Bringing together middle school students through their passion for birds
Backyard Birding brought together seven middle school students from the Upper Valley through their passion for birds. The goal was to give middle schoolers the opportunity to go birdwatching and to inspire them to advocate for these beautiful creatures, however this was altered due to COVID-19 restrictions. Rather than doing in-person birdwatching, students were given the knowledge and tools to go birdwatching independently. Ultimately, the hope was that students can connect with their peers through their passions.
The project engaged students in a variety of different activities held on weekly educational zooms throughout the month of April 2021. These included lessons on ways to help birds, fun facts, and doing things to support birds (such as building bird feeders). Most of the meetings ended with a Kahoot game to review the information. The meetings were led by Maya Barnett, with the exception of one, in which guest speaker Carrie Deegan shared her knowledge about auditory birding. Middle School teacher Jennifer Fredrick helped monitor the calls and share some birding knowledge as well.
Implementation of Project
Maya started communicating with the Plainfield Elementary School in early February of 2021 for her project to take place in April. Through numerous emails with the school principal, a teacher, and some local birders, Maya decided to host four Zoom meetings on Fridays in April from 7:00 pm to 8:00 pm, available for grades 5 through 8. She was excited to have seven students with varying abilities sign up for Backyard Birding.
None of the students had attended a birding club before, showing the importance of this project. Unfortunately the school was not allowing in-person extra-curricular events, however Maya successfully led engaging virtual meetings. The school also required a teacher to monitor the meetings, so Maya contacted her 8th grade science teacher who she used to go bird watching with.
In the first meeting everyone introduced themselves, then Maya went over information about 17 different birds that live in the Upper Valley, both common and rare. She talked about the endangered Bobolink that she saw in the fields outside of the school the previous summer, and the organizations that have advocated for them. This lesson was wrapped up with how and what to feed and attract birds.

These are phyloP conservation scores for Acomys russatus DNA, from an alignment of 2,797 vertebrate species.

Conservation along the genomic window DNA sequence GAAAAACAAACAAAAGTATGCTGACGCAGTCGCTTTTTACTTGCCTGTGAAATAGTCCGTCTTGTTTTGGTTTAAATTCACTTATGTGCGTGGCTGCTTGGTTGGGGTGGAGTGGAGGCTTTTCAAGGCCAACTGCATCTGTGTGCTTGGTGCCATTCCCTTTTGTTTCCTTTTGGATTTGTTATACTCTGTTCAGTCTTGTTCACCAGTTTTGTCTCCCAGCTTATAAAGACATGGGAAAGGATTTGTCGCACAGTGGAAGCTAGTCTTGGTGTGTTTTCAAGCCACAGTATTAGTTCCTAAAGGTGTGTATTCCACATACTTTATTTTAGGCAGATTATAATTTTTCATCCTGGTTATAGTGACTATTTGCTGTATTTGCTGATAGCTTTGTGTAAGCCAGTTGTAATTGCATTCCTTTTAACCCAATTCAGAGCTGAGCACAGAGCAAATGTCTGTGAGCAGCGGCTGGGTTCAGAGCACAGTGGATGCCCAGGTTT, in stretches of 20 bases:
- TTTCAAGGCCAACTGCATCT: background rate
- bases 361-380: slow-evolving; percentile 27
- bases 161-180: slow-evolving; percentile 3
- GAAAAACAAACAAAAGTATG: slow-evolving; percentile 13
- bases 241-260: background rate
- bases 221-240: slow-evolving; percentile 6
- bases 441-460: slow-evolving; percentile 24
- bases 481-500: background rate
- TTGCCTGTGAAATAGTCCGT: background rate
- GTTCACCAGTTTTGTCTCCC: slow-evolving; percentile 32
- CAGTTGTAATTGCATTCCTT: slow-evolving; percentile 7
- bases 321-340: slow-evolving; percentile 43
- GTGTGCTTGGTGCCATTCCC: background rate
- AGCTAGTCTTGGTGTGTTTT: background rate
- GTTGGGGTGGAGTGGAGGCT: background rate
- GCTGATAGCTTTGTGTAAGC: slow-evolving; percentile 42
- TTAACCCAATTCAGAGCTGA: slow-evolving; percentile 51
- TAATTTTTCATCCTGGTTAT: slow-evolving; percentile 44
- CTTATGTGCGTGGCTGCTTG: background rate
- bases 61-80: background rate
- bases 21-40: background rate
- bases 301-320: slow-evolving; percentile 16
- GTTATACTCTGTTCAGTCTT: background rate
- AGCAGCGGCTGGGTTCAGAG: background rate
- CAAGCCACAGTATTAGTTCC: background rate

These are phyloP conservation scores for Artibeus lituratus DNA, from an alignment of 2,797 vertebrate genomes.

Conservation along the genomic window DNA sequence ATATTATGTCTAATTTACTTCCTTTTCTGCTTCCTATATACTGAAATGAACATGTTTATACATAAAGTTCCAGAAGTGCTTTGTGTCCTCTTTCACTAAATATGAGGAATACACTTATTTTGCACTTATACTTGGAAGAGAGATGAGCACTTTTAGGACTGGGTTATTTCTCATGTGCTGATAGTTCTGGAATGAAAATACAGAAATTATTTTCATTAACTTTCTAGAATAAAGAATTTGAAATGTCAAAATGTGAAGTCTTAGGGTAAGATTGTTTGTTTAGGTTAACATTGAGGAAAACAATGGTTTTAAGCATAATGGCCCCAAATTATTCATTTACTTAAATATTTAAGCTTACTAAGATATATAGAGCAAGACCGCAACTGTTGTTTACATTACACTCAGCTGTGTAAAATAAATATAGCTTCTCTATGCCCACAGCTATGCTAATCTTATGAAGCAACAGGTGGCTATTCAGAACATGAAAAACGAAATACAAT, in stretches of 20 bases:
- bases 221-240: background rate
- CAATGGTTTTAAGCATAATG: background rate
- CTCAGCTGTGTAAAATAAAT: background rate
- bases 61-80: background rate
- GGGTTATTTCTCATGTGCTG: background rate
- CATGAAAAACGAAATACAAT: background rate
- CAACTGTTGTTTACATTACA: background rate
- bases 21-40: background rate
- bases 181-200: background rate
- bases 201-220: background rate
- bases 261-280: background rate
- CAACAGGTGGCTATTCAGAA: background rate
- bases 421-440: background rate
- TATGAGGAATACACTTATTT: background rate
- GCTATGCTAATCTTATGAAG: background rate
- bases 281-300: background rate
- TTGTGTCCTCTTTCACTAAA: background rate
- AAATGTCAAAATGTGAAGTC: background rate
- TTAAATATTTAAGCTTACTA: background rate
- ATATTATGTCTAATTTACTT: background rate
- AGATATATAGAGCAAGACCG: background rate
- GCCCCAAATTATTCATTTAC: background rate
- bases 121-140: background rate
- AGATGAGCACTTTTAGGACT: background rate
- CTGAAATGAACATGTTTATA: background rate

The second lesson focused on the seven most common invasive birds species in America, and then moved into how climate change has impacted birds, and the Migratory Bird Treaty Act.
For the third meeting, Carrie Deegan joined the Zoom call to teach the students about identifying common birds with their calls.
Finally, the last meeting including a hands on project in which members built bird feeders out of recycled household materials. This last meeting ended with different bird identification apps, live cams around the world, how to use their bird books, and ways that each individual can help birds.
Each meeting ending with a quick Kahoot game to go over the information learned. Maya spent around five hours designing each lesson plan.
Maya Barnett is a motivated teenager from Meriden, New Hampshire. She is a cross country runner, Nordic skier, and rower. In her free time she enjoys hiking, biking, skiing, painting and bird watching. She has been excited to share her passion for birds with her home community. While there were only four meetings, the students will be able to use the knowledge and materials from Backyard Birding to go birding on their own. They are also motivated to help birds by providing data and supporting organizations such as the Bobolink Project. This project helped Maya grow as a person by gaining knowledge about birds and leadership skills. This gave her experience with teaching a class, improved her communication skills both from planning and relaying knowledge, and enhanced her technical proficiency around this topic. She plans to use all of these skills in future leadership projects.